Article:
C' function defining two control points, and the final end point. For continuing Cubic Bezier curves that use a mirror image of the last control point (for a continuous curve), you can use a '
S' function. Here is an example. Because of the complexity of this function, I pre-prepared a canvas showing the location of the control points, as well as the 'assumed mirror' of the last control point.
S' function internally generates the mirror control point/line for the next segment from the data of the previous segment, so as to produce a smooth continuation of the curve. For more examples of this path function see, SVG: Cubic Bezier Curve Commands. Manually Generating a Bezier Curve is relatively straight forward without needing any fancy GUI tools.
- First define all the coordinate points you want you curve to go though, repeat the starting coordinate at the end of the list.
- Now expand this list by doubling all the x,y coordinate points into pairs
and add a '
S' (Smooth Cubic) function before every pair. The first number in each pair is the control point connected to the second number representing the point on the curve. The first point pair however has this reversed, with the first point being the start of the curve and the second representing the first and only inverted control point.
- Change the function letter of the first pair of coordinates from an
S' into an '
M', then add a '
C' between this pair of coordinates. Finally remove the '
S' from the second pair of coordinates, to complete the initial Cubic ('
- Complete the path by adding a final '
Z' to close the curve.
See the example sequence above as to how it should look.
- At this point you can test draw your path. The path will only consist of straight line segments as all control lines will be of length zero.
- All you need to do is now slowly and carefully adjust the position of the
controlling line segment (the first coordinate of each '
S' pair) to get the final curve you want. Do not make control lines too long, or in the wrong direction or you'll get a very funny looking curve.
- To help see your changes and find mistakes, use the conversion
sed" command above to draw the control lines between the path control points and the curve control point. Note however that zero length control lines are not visible, but as the lin will produce a sharp point the position should be obvious.
- Finally ensure the first control point/line after a '
C' is exactly opposite that of the of the ending control/line, at that same position.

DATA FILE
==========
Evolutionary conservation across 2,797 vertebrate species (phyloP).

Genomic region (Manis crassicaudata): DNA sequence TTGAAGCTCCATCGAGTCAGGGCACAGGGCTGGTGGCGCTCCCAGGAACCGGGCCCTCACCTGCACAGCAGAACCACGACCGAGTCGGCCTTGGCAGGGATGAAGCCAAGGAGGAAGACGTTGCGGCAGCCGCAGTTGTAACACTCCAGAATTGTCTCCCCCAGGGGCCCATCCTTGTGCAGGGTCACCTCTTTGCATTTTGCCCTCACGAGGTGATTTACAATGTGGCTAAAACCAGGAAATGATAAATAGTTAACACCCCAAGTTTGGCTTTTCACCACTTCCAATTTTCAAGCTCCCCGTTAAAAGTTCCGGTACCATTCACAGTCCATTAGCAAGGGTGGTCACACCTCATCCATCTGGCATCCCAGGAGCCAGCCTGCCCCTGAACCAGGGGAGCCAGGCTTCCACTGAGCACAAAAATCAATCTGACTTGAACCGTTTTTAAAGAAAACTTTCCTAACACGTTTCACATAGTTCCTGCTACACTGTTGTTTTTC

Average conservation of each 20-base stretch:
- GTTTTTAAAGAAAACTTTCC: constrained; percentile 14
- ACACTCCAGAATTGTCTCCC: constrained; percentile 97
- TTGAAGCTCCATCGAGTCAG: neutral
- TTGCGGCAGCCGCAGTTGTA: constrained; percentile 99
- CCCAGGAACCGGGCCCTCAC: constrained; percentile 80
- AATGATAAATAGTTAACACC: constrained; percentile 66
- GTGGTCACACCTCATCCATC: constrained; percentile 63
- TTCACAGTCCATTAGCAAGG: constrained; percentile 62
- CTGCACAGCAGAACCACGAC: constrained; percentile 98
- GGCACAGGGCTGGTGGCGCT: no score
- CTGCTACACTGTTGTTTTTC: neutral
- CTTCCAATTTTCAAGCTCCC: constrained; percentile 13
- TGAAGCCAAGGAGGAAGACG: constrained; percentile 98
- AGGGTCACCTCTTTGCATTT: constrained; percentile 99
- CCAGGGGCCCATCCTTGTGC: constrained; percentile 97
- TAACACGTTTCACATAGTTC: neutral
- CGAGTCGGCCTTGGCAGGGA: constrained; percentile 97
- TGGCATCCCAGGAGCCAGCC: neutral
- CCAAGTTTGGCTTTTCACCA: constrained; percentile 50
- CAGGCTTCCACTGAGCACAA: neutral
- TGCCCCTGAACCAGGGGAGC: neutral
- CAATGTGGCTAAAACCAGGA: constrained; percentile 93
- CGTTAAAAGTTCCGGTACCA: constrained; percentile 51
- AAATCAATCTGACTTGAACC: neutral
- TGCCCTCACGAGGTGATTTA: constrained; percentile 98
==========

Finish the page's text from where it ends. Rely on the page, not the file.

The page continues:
Do you know of other ways of extracting a bezier curve (giving either two or one control point per point on curve) using a GUI tool. Or perhaps some other technique for generating such curves? Email me! I'd love to hear about it. You will be credited with the technique as others have.Quadratic Bezier is a simplification of the Cubic Bezier function, when the two control points are merged into a single control point. Again you can start the curve with a '
Q' function, and then use a '
T' function to continue the curve, mirroring the last control point.
T' continuing function really only works for paths which connect points that are equally spaced. I do not recommend its use. The advantage of Quadratic Curves is as a replacement for Elliptical Arcs as it uses an actual position, rather than radius for the arc. It can also bias the arc in favor of one end over another, which not practical when using Elliptical Arcs.
Warping of the Drawing SurfaceOn top of these abilities, the drawing surface on which the objects are drawn can be warped in various ways to allow you to do some amazing things. First you can apply some general drawing surface modifications such as... '
skewY', and '
affine'. For example given a 'path' of lines we can "translate" the origin or 0,0 point of the drawing surface to another location.
0,0' or origin of the drawing area is now centered on the image, though the Y axis remains negative at the top and positive at the bottom of the image. The "
rotate" operation will rotate the drawing surface so anything later drawn on that surface will be drawn rotated. Of course it will rotate around the translated origin, so it is a good idea to use both transformation operators together.
scale" will magnify and shrink the drawing surface around the origin.
scale" is to flip the Y axis so that the a positive Y value is upward. Of course the origin should also be moved either to the center, or the lower left corner, to keep things in order.
skewX" and "